Mommie Dearest (1981)

The story of the life of movie star Joan Crawford (star of Johnny Guitar, among many others), "Mommie Dearest" is a two-hour melodrama of biblical proportions. Based on her adopted daughter's novel about growing up with the abusive Oscar-winner, Mommie Dearest offers scenes which, had they been played with more restraint by Academy Award-winner Faye Dunaway, would be chillingly brutal, but instead are hilariously over-the-top. This film proves the phrase "there's nothing funny about child abuse" wrong in spades.

The Nanny (1965)

Nobody so perfectly embodies the cruelties of aging in Hollywood than Bette Davis, two-time Academy Award winner and one of the greatest actresses of all time, doing crappy horror movie after crappy horror movie in the '60s. In "The Nanny", she plays a nanny to a highly suspicious ten year old boy who refuses to eat meals she prepares and to be near her after his sister dies under her care. There's a poorly-written but amazingly-acted surprise ending that I won't ruin, but the film as a whole is mediocre and does everything in its meager power to compensate for that. There's also a noticeable lack of fluidity, giving the impression of a series of scenes rather than one cohesive movie. It's part of that ageless and aged "Grand Dame Guignol" genre (wherein a formerly world-famous actress like Bette or Joan Crawford or Shelley Winters runs around murdering people) and a prim, entertaining disaster dusted with talent.

One Million Years B.C. (1966)

It's an hour and a half of unbelievably bad special effects led by a not-quite-famous Raquel Welch who, in a torn and tattered leather bikini, gives this movie the most class it could ever hope to have. I shouldn't have to explain why this gripping story of prehistoric survival made the list.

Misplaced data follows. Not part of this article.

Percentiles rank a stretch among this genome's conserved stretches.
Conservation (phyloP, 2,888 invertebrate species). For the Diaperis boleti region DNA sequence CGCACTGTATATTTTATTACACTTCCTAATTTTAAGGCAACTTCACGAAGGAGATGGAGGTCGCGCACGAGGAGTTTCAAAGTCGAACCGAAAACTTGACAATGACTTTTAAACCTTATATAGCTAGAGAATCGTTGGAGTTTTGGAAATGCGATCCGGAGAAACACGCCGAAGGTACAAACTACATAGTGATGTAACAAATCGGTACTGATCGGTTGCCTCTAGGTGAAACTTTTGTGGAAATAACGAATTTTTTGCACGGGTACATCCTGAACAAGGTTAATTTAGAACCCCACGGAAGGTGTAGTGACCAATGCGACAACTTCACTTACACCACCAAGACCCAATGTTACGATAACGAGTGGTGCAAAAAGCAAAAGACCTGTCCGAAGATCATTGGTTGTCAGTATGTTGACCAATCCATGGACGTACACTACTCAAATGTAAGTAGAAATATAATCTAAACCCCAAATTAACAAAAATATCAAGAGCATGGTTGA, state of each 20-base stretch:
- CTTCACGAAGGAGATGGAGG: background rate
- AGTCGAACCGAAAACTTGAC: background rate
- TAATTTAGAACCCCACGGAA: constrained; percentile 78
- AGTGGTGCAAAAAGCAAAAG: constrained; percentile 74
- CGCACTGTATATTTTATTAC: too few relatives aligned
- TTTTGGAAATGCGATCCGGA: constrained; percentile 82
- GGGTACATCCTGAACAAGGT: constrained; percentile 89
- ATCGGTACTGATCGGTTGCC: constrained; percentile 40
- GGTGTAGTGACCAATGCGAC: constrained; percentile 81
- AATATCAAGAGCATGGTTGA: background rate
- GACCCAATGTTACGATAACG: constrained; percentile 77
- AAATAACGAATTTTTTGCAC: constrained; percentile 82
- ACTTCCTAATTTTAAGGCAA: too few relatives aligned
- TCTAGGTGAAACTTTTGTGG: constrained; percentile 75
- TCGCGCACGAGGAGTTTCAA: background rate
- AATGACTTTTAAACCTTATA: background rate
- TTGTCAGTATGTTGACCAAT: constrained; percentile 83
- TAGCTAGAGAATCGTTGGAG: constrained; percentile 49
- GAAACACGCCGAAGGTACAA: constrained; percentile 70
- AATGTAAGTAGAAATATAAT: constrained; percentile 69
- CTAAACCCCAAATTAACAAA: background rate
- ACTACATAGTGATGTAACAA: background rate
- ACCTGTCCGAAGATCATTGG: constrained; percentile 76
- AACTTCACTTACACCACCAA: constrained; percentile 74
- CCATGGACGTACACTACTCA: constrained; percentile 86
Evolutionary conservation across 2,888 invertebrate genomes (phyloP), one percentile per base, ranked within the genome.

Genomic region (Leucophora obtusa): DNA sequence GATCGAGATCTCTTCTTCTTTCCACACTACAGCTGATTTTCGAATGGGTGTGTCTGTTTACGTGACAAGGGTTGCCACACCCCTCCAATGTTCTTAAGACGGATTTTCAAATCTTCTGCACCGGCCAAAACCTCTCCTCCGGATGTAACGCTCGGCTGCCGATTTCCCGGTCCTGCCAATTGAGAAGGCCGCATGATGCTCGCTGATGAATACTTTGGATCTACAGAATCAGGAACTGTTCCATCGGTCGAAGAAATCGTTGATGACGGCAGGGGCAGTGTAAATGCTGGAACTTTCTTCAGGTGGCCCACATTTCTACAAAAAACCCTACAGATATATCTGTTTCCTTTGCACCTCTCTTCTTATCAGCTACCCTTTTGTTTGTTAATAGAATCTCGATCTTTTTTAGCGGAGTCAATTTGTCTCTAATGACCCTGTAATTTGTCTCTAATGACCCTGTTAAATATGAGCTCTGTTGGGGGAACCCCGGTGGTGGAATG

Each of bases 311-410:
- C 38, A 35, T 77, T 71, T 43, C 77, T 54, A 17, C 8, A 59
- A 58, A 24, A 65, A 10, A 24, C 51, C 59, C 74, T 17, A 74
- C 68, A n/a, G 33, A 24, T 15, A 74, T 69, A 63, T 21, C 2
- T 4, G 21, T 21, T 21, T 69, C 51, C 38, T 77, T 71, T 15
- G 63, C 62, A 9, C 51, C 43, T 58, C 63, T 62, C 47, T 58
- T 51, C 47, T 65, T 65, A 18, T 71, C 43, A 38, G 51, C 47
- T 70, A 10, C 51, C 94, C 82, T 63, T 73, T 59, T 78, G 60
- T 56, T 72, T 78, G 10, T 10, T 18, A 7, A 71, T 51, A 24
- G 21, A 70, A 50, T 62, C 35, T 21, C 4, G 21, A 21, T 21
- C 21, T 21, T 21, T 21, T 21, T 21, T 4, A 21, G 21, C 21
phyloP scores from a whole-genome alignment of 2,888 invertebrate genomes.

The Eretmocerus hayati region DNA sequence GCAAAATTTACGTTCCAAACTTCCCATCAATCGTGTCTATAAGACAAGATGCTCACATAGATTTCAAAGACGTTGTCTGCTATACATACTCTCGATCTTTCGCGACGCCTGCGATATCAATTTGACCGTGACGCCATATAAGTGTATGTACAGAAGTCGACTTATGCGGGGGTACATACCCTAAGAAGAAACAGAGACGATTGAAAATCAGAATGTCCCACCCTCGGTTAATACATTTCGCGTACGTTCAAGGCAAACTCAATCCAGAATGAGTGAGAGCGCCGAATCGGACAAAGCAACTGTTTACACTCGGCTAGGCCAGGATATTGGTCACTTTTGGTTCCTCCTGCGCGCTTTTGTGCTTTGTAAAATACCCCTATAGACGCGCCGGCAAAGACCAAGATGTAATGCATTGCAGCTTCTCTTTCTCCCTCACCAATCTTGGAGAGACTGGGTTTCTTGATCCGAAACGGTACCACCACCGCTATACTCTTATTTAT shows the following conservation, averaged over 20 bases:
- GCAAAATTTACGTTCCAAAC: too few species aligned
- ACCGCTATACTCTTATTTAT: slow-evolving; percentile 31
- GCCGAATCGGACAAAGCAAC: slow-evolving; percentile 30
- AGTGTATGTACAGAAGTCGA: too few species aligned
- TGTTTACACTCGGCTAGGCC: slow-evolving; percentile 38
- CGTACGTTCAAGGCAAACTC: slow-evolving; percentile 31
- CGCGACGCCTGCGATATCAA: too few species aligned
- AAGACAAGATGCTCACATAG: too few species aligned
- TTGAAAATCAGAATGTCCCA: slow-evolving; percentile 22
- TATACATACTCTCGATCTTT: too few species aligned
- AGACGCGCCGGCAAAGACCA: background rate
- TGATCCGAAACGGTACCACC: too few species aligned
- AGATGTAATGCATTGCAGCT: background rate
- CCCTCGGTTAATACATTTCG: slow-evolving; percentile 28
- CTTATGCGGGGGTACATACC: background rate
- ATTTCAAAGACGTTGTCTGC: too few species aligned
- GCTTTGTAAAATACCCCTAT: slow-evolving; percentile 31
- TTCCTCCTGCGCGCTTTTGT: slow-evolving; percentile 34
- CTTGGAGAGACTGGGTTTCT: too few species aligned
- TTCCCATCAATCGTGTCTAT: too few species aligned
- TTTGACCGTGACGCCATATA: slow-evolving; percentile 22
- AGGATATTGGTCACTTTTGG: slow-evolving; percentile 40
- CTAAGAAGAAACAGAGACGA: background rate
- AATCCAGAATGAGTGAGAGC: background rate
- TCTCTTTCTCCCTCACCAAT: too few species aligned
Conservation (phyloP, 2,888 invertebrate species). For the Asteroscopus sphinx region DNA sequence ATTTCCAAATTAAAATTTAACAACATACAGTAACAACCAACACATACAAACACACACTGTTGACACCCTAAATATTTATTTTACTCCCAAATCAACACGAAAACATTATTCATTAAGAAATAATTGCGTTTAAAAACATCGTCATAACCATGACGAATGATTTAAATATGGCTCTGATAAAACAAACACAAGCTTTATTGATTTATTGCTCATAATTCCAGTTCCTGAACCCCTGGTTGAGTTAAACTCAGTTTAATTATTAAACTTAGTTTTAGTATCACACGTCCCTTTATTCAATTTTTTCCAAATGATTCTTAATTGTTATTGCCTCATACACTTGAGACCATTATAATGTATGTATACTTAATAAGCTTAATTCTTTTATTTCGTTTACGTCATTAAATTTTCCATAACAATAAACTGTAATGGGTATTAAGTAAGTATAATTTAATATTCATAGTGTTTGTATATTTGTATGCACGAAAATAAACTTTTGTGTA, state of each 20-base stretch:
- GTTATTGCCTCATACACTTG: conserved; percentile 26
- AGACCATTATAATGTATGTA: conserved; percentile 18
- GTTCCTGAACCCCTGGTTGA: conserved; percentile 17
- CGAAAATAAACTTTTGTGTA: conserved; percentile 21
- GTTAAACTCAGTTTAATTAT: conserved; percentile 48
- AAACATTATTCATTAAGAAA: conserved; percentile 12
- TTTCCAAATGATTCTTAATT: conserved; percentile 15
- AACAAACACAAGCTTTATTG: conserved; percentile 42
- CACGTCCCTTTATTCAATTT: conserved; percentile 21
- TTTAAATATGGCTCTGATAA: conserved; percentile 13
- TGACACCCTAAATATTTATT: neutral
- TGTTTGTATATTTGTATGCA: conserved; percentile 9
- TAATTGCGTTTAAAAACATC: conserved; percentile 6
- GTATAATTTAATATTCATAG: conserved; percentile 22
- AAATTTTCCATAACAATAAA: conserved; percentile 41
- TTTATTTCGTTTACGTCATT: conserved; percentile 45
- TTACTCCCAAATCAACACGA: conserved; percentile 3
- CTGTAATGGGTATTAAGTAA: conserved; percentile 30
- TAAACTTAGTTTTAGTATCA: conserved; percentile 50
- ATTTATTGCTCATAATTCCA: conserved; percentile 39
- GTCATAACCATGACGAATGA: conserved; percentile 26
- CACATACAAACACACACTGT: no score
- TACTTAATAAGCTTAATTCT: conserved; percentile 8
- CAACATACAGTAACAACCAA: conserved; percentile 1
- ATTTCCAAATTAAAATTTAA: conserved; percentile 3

Pink Flamingos (1972)

John Waters (you know, the guy who wrote "Hairspray") did not pioneer the trashy movie, but he made it into an art form all its own. He is universally regarded as the "King of Filth", and "Pink Flamingos", his magnum opus, vividly proves why. It, along with "Faster, Pussycat!" and "The Rocky Horror Picture Show", are the undisputed triumvirate of cinematic trash, cult movies so notorious that they transcend obscurity and make a marked impact on mainstream culture. This movie is not for the weak of heart, but it's a must see for any self-respecting film aficionado.

Queen of Outer Space (1958)

Oh God, this movie, this beautiful, horrible mess of a movie. The 50s sci-fi genre is so often parodied in pop culture that few people ever actually experience the joy that is post-World War II space movies. In "Queen of Outer Space", four astronauts land on Venus and discover that it's ruled by the tyrannical Queen Yllana. She has banished all men from Venus, but the other women desperately miss them, and so they plot to overthrow her. The plot, acting, and dialogue are all pitiful, but it's like a train wreck: you just can't look away.

The Rocky Horror Picture Show (1975)

If the joy of a good (bad) cult film stems from the factor of exclusivity, then "The Rocky Horror Picture Show" can no longer be considered a cult film. It has wormed its way into the mainstream cultural lexicon after years of midnight screenings, reenactments, fan participation, and parodies/allusions scattered across television. That being said, it is still something special; a movie that embraces its own stature, or lack thereof, and plays it up on camera. It deserves to be seen and to not make it the "R" on this list would be an affront to bad taste.

Sextette (1978)

Mae West was a gifted comedienne and a groundbreaking actress who pushed the envelope during the '20s and '30s with her overt sexual innuendo ("When I'm good, I'm very good, but when I'm bad I'm better"). "Sextette", however, in which the 85 year old actress tries to relive her glory days as a sex symbol, can only be described as a tragedy. This is this the cinematic equivalent of having Secretariat race in this year's Kentucky Derby. Mae shimmies and wobbles around a hotel being pursued by the likes of Timothy Dalton (ten years before his debut as James Bond), former-Beatle Ringo Starr, and Keith Moon. The plot is a mess and the dialogue is antiquated, but ultimately its Mae who steals the show as an elderly woman (who honestly seems to have no idea what's going on around her) being pursued by young men. It's as entertaining as it is nauseating.